Over the past week or so there have been a series of ideas coming together in my mind. I had been struggling to pull them together into a coherent framework until I saw this post by Peter Kim. He asks some difficult questions around the benefit of social media, but goes further — suggesting that social media does not scale:

One-ninth of the WORLD’s population watched the 2006 FIFA World Cup final.  Social media vs. Television for marketing purposes just doesn’t match up.

But in my view, this is looking only at potential reach around a single, fixed-in-time event. And surely the predominant global brand on display during the match was the FIFA World Cup — all the rest of the advertising space would have been segmented to maximise the returns available in each broadcaster’s market. This fragmentation of ad space is exactly the domain and power of the long tail — where social media can provide a resonance and relevance to niche audiences.

Having said this, there is an issue around the human resources required to activate a social media program. As Peter says:

I do believe social media can help sell.  Social content has started integrating into traditional tactics like banners and emails.  I have a better opinion of Comcast after Frank helped me with my cable modem and will resist Verizon FIOS for a while longer.  From my last post asking if social media matters, the commenting consensus seems to agree, with its impact in awareness, consideration, and preference.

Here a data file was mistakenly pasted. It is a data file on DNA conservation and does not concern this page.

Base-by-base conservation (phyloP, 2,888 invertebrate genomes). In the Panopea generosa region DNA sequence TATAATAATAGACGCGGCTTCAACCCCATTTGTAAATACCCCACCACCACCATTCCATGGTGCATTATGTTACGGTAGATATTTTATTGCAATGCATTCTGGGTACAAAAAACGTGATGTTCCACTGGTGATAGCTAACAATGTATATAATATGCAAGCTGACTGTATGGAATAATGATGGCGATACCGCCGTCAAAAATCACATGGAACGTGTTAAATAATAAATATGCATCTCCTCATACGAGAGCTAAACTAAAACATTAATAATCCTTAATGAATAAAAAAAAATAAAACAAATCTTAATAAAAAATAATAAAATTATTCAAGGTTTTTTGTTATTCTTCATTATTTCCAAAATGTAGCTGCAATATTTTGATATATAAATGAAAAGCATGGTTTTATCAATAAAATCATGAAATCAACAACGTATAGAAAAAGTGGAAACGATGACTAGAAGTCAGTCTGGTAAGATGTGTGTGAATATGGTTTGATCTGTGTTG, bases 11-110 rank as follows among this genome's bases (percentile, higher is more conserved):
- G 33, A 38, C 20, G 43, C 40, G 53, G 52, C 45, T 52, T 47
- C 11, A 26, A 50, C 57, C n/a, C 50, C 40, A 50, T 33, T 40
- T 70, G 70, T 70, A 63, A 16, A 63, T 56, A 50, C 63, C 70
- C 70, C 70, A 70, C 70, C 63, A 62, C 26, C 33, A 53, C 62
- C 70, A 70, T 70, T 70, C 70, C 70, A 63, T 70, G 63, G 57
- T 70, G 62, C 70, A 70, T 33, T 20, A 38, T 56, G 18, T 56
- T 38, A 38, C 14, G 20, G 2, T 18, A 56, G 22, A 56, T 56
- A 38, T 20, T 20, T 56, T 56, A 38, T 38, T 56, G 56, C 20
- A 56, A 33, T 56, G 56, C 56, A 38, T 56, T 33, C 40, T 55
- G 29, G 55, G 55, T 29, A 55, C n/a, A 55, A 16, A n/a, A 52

But if social media marketing matters, then does it scale?

I don’t think so.  I think the technologies scale.  But the programs – especially those with a labor-intensive component – don’t.

socialmediascaleThe labour intensiveness of an active social media program can become a bottleneck. There simply are not enough Richard@DELL’s around to help every person with an issue. However, the aim — or certainly the aims I normally have in mind when constructing a social media or digital strategy — is to foster the growth of a community in such a way that “external participants” begin to play an active role. So rather than taking a broadcast view of social media, the aim is to facilitate a range of participatory action/activities. Effectively this means using social MEDIA to activate social NETWORKS.

In doing so you have to manage the constraints — COST, SCALE or CONTROL. Any change you make to one will impact both the others. The more you activate the social network, the less control you will have of your brand, your messaging and your story. Yet this is the cost-benefit paradox — for while you release your brand, your services and maybe even your support into the wilds of the social media landscape, you find, perhaps, a more authentic brand story coming to life — a story borne out of a participatory experience between your evangelists and your everyday or casual consumers.